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Having Cataract Surgery

By: Jeff Durham - Updated: 18 Sep 2012 | comments*Discuss
 
Cataract Cataract Surgery Cataract

A cataract is where one or, more typically, both of your eyes start to experience a clouding over the lens. It’s a painless condition which usually develops later on in life over a number of years.

Unless you proceed with surgery, your eyesight will gradually deteriorate and it will ultimately lead to blindness so, even though it may be not be causing you any pain or major discomfort it can only get worse so if surgery is recommended, then your specialist perceives you to be at great risk of losing your eyesight altogether unless intervention is taken.

Cataract Removal Procedure

The most common form of cataract surgery is known as phacoemulsification. Here, the lens is broken down into tiny fragments which are then removed via a small incision which is made into your eye. After that, the lens is then replaced with an artificial one.

The procedure is carried out under local anaesthetic, so whilst you won’t experience any pain, you will be aware of the procedure taking place. However, drops are placed into your eye in order to dilate the pupil so you won’t be able to see what’s going on although you will be aware of light and movement out of the eye which is being operated on.

If you do need both eyes treated, they will normally be done separately a few weeks or even months apart to enable the first eye to fully recover. The operation itself only lasts around 15 to 20 minutes and you will only need to be admitted as a day patient. In more complex cases, you may have to have the cataract removed under general anaesthetic which will not only put you to sleep but will require more than an overnight stay.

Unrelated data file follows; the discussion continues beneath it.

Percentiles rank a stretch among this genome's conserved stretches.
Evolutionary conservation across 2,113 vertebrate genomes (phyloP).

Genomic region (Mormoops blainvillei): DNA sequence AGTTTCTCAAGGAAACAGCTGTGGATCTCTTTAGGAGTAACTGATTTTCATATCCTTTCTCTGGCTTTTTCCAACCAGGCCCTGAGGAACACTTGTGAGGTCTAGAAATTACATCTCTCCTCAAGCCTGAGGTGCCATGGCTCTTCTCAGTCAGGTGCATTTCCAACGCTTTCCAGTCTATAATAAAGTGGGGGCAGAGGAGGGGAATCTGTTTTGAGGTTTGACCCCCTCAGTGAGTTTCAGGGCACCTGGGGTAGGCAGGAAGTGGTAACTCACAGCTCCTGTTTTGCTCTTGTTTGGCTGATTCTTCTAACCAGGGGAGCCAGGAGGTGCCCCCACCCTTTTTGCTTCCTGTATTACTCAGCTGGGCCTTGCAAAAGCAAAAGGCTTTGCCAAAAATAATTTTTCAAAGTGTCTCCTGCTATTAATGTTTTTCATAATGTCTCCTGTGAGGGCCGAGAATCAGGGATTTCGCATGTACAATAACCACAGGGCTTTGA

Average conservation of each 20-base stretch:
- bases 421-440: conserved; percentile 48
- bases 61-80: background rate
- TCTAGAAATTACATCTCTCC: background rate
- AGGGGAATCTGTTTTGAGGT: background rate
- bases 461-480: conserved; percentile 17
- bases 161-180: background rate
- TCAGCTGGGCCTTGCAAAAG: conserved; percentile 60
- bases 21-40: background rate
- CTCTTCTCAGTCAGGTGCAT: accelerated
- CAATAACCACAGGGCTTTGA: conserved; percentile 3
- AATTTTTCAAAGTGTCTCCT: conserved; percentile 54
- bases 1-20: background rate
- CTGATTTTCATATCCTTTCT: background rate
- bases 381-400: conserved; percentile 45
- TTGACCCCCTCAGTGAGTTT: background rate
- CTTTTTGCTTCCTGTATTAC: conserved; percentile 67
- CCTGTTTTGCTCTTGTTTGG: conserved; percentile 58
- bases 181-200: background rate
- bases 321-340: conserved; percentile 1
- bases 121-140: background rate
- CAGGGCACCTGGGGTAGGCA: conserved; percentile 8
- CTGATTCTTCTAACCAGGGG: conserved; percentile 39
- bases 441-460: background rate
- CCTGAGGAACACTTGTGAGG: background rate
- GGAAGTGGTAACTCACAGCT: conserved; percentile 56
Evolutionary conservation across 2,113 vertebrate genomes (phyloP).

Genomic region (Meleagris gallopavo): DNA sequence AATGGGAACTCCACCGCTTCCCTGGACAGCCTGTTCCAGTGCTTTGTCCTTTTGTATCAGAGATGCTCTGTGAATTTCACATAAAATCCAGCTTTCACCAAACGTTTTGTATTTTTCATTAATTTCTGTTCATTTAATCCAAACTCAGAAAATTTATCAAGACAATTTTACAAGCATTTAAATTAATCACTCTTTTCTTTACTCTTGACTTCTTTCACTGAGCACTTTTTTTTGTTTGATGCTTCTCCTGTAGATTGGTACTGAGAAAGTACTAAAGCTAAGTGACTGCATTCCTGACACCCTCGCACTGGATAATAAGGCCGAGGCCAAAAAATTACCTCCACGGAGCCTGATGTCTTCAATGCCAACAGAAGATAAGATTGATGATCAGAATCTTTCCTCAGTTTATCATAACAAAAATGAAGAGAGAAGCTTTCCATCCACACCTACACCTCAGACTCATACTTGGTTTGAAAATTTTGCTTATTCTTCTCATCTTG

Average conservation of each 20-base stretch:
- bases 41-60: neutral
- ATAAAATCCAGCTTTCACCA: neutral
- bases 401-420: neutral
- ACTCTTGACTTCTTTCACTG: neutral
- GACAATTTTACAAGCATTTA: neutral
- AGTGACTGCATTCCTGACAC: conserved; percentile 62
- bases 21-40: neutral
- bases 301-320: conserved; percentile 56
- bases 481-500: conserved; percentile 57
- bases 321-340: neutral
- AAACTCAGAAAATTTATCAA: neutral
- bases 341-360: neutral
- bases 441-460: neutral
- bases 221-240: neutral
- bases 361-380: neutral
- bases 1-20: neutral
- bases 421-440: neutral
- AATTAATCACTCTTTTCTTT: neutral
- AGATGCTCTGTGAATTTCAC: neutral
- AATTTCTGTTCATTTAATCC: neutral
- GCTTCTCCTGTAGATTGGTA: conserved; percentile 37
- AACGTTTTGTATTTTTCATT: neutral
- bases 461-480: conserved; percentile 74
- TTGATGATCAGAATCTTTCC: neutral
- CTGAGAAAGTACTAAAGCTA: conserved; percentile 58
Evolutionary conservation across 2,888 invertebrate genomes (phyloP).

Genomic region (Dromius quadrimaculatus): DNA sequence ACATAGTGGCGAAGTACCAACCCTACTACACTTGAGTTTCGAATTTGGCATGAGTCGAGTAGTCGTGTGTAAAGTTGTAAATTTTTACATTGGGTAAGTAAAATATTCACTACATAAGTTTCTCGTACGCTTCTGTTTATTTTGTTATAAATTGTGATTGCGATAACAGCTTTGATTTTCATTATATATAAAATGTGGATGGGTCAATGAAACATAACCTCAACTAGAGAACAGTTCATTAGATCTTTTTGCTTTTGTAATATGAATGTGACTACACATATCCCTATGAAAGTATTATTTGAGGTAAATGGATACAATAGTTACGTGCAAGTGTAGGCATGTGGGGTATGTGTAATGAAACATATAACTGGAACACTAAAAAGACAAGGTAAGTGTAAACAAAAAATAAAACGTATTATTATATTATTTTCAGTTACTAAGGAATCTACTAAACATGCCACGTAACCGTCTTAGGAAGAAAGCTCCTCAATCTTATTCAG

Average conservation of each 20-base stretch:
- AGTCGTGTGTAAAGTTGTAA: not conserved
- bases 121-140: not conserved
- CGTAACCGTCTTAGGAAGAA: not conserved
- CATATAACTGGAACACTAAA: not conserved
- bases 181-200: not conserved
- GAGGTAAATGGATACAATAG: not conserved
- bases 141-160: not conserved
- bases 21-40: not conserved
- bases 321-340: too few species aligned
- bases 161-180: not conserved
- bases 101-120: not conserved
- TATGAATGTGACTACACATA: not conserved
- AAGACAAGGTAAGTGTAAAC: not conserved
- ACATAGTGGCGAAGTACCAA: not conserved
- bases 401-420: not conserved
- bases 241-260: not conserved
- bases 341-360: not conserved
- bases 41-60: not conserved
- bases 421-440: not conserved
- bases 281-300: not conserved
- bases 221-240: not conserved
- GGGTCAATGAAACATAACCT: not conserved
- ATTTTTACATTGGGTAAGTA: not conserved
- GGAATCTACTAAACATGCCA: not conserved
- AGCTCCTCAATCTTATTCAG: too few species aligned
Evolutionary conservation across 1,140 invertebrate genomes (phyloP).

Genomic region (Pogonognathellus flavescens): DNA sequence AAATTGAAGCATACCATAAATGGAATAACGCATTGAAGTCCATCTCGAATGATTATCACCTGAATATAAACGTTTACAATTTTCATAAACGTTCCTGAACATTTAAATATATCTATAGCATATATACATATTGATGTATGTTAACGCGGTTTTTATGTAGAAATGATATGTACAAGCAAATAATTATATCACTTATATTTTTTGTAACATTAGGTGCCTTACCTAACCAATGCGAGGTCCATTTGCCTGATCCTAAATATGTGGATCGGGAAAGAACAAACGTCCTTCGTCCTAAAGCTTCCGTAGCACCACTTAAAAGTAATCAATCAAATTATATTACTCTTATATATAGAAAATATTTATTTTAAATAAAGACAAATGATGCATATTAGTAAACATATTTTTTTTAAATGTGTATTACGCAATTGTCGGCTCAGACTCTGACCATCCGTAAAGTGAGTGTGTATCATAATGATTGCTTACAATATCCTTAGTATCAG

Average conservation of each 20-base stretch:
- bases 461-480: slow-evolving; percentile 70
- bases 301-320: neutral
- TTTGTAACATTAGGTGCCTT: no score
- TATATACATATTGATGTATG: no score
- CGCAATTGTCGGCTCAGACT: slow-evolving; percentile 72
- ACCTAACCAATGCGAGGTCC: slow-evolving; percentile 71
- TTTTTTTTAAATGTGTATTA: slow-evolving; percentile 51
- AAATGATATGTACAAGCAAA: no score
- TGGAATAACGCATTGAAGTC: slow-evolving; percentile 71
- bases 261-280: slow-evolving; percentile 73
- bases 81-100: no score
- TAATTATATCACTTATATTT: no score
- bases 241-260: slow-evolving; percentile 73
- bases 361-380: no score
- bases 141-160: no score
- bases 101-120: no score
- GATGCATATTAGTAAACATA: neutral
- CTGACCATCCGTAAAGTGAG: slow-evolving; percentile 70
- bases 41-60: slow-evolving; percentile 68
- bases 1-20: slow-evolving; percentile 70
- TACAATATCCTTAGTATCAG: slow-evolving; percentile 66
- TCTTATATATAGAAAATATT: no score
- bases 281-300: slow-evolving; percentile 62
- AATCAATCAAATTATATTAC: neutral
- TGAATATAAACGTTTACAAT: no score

Post Operation

After your surgery, a protective pad must be worn over the eye for a few hours and the anaesthetic will wear off within a similar period at which point you’ll start to feel the physical sensation around the treated eye again. You’ll be given eye drops to help prevent any kind of infection and they’ll also help your eye heal more quickly.

Your surgeon will be able to offer you advice about things like when you can start driving again, how long you need to keep using the eye drops etc along with other questions you may have about things you should and should not do. Unless you experience any complications, you will usually go back to visit the surgeon about 1 to 3 weeks after your operation just so the surgeon can check that everything has gone according to plan.

It’s also a good idea to wear sunglasses for the first few days after the surgery as your treated eye can sometimes be very sensitive to bright sunlight initially.

Things To Be Aware Of

There are a few important things to be aware of after you’ve had cataract surgery. It’s important that don’t touch or rub the affected eye or get anything such as soap or shampoo in it. You should also not do anything too physically arduous during your first few weeks post-surgery. Things like heavy lifting and strenuous physical exercise should be avoided initially as both can put increasing pressure on your eye and put a strain on the tiny scar which will be healing.

You should not have any problems but if you find you’re experiencing more severe pain or if the area around the eye gets redder or you experience any kind of loss of vision, you should get back in touch with the hospital. Other than that, all you’ll need to do is wait to attend your check-up by which time the surgeon should be able to give you the all-clear to continue all of your usual activities.

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